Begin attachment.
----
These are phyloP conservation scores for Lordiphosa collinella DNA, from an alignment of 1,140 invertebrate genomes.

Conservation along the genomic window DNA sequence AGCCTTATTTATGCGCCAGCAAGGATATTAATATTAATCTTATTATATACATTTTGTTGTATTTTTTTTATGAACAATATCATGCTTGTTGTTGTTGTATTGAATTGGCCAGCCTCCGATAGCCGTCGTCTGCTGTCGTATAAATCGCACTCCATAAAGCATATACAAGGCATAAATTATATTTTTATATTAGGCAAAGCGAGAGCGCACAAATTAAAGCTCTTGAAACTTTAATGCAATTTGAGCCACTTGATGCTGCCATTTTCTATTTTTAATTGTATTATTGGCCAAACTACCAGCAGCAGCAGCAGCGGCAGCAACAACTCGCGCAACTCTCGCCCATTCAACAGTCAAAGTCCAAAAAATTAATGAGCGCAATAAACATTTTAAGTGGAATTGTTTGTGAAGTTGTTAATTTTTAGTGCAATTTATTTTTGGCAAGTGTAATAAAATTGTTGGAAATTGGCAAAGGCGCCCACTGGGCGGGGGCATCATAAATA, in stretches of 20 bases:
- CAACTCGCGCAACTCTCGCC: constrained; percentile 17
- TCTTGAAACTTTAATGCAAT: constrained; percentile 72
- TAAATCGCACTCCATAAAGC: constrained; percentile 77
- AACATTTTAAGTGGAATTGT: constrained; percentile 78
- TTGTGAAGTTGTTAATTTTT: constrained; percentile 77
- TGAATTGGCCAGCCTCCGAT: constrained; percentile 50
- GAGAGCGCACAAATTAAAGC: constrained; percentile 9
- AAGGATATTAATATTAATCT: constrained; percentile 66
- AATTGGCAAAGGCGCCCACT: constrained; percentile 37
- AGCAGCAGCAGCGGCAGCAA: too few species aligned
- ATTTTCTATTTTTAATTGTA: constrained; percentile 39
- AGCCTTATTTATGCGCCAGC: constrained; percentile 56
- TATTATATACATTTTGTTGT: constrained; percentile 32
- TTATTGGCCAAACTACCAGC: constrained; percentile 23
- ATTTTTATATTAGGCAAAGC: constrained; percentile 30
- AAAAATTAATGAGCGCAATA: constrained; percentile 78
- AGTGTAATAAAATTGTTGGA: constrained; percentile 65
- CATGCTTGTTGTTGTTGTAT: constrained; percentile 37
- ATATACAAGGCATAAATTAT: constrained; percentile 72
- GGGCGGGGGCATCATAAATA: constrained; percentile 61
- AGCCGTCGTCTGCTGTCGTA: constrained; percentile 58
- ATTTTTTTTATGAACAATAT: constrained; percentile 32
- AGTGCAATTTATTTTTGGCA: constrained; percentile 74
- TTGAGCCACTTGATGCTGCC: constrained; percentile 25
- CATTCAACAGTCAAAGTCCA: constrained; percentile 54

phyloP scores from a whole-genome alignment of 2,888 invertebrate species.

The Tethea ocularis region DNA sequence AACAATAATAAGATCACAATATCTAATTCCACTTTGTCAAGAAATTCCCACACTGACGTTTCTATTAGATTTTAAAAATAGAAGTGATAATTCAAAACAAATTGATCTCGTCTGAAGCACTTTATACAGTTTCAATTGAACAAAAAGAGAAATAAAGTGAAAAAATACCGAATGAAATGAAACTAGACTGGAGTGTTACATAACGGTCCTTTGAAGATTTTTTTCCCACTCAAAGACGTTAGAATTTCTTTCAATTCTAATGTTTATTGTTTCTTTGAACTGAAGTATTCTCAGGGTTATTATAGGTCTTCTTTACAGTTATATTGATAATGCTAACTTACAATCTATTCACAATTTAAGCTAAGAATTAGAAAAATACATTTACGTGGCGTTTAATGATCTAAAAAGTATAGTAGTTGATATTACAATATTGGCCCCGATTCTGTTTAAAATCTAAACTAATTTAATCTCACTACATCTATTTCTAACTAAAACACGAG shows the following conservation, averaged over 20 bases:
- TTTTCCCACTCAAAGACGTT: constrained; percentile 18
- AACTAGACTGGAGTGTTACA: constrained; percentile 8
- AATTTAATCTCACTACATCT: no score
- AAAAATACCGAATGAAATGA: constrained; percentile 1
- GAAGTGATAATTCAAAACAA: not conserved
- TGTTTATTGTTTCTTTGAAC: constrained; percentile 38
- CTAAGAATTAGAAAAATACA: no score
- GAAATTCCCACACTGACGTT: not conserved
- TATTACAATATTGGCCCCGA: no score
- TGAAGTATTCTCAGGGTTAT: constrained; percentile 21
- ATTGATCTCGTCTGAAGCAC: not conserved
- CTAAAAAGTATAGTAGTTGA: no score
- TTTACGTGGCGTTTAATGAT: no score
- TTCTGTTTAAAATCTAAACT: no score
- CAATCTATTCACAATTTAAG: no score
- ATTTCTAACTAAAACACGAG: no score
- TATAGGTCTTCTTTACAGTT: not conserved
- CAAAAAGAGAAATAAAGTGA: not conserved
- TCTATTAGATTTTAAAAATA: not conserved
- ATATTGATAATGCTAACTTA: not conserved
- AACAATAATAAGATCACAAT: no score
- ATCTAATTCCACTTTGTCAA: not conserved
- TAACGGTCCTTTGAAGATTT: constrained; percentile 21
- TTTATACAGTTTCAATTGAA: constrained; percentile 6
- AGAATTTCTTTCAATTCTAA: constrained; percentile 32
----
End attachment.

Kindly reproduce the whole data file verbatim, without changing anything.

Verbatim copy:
These are phyloP conservation scores for Lordiphosa collinella DNA, from an alignment of 1,140 invertebrate genomes.

Conservation along the genomic window DNA sequence AGCCTTATTTATGCGCCAGCAAGGATATTAATATTAATCTTATTATATACATTTTGTTGTATTTTTTTTATGAACAATATCATGCTTGTTGTTGTTGTATTGAATTGGCCAGCCTCCGATAGCCGTCGTCTGCTGTCGTATAAATCGCACTCCATAAAGCATATACAAGGCATAAATTATATTTTTATATTAGGCAAAGCGAGAGCGCACAAATTAAAGCTCTTGAAACTTTAATGCAATTTGAGCCACTTGATGCTGCCATTTTCTATTTTTAATTGTATTATTGGCCAAACTACCAGCAGCAGCAGCAGCGGCAGCAACAACTCGCGCAACTCTCGCCCATTCAACAGTCAAAGTCCAAAAAATTAATGAGCGCAATAAACATTTTAAGTGGAATTGTTTGTGAAGTTGTTAATTTTTAGTGCAATTTATTTTTGGCAAGTGTAATAAAATTGTTGGAAATTGGCAAAGGCGCCCACTGGGCGGGGGCATCATAAATA, in stretches of 20 bases:
- CAACTCGCGCAACTCTCGCC: constrained; percentile 17
- TCTTGAAACTTTAATGCAAT: constrained; percentile 72
- TAAATCGCACTCCATAAAGC: constrained; percentile 77
- AACATTTTAAGTGGAATTGT: constrained; percentile 78
- TTGTGAAGTTGTTAATTTTT: constrained; percentile 77
- TGAATTGGCCAGCCTCCGAT: constrained; percentile 50
- GAGAGCGCACAAATTAAAGC: constrained; percentile 9
- AAGGATATTAATATTAATCT: constrained; percentile 66
- AATTGGCAAAGGCGCCCACT: constrained; percentile 37
- AGCAGCAGCAGCGGCAGCAA: too few species aligned
- ATTTTCTATTTTTAATTGTA: constrained; percentile 39
- AGCCTTATTTATGCGCCAGC: constrained; percentile 56
- TATTATATACATTTTGTTGT: constrained; percentile 32
- TTATTGGCCAAACTACCAGC: constrained; percentile 23
- ATTTTTATATTAGGCAAAGC: constrained; percentile 30
- AAAAATTAATGAGCGCAATA: constrained; percentile 78
- AGTGTAATAAAATTGTTGGA: constrained; percentile 65
- CATGCTTGTTGTTGTTGTAT: constrained; percentile 37
- ATATACAAGGCATAAATTAT: constrained; percentile 72
- GGGCGGGGGCATCATAAATA: constrained; percentile 61
- AGCCGTCGTCTGCTGTCGTA: constrained; percentile 58
- ATTTTTTTTATGAACAATAT: constrained; percentile 32
- AGTGCAATTTATTTTTGGCA: constrained; percentile 74
- TTGAGCCACTTGATGCTGCC: constrained; percentile 25
- CATTCAACAGTCAAAGTCCA: constrained; percentile 54

phyloP scores from a whole-genome alignment of 2,888 invertebrate species.

The Tethea ocularis region DNA sequence AACAATAATAAGATCACAATATCTAATTCCACTTTGTCAAGAAATTCCCACACTGACGTTTCTATTAGATTTTAAAAATAGAAGTGATAATTCAAAACAAATTGATCTCGTCTGAAGCACTTTATACAGTTTCAATTGAACAAAAAGAGAAATAAAGTGAAAAAATACCGAATGAAATGAAACTAGACTGGAGTGTTACATAACGGTCCTTTGAAGATTTTTTTCCCACTCAAAGACGTTAGAATTTCTTTCAATTCTAATGTTTATTGTTTCTTTGAACTGAAGTATTCTCAGGGTTATTATAGGTCTTCTTTACAGTTATATTGATAATGCTAACTTACAATCTATTCACAATTTAAGCTAAGAATTAGAAAAATACATTTACGTGGCGTTTAATGATCTAAAAAGTATAGTAGTTGATATTACAATATTGGCCCCGATTCTGTTTAAAATCTAAACTAATTTAATCTCACTACATCTATTTCTAACTAAAACACGAG shows the following conservation, averaged over 20 bases:
- TTTTCCCACTCAAAGACGTT: constrained; percentile 18
- AACTAGACTGGAGTGTTACA: constrained; percentile 8
- AATTTAATCTCACTACATCT: no score
- AAAAATACCGAATGAAATGA: constrained; percentile 1
- GAAGTGATAATTCAAAACAA: not conserved
- TGTTTATTGTTTCTTTGAAC: constrained; percentile 38
- CTAAGAATTAGAAAAATACA: no score
- GAAATTCCCACACTGACGTT: not conserved
- TATTACAATATTGGCCCCGA: no score
- TGAAGTATTCTCAGGGTTAT: constrained; percentile 21
- ATTGATCTCGTCTGAAGCAC: not conserved
- CTAAAAAGTATAGTAGTTGA: no score
- TTTACGTGGCGTTTAATGAT: no score
- TTCTGTTTAAAATCTAAACT: no score
- CAATCTATTCACAATTTAAG: no score
- ATTTCTAACTAAAACACGAG: no score
- TATAGGTCTTCTTTACAGTT: not conserved
- CAAAAAGAGAAATAAAGTGA: not conserved
- TCTATTAGATTTTAAAAATA: not conserved
- ATATTGATAATGCTAACTTA: not conserved
- AACAATAATAAGATCACAAT: no score
- ATCTAATTCCACTTTGTCAA: not conserved
- TAACGGTCCTTTGAAGATTT: constrained; percentile 21
- TTTATACAGTTTCAATTGAA: constrained; percentile 6
- AGAATTTCTTTCAATTCTAA: constrained; percentile 32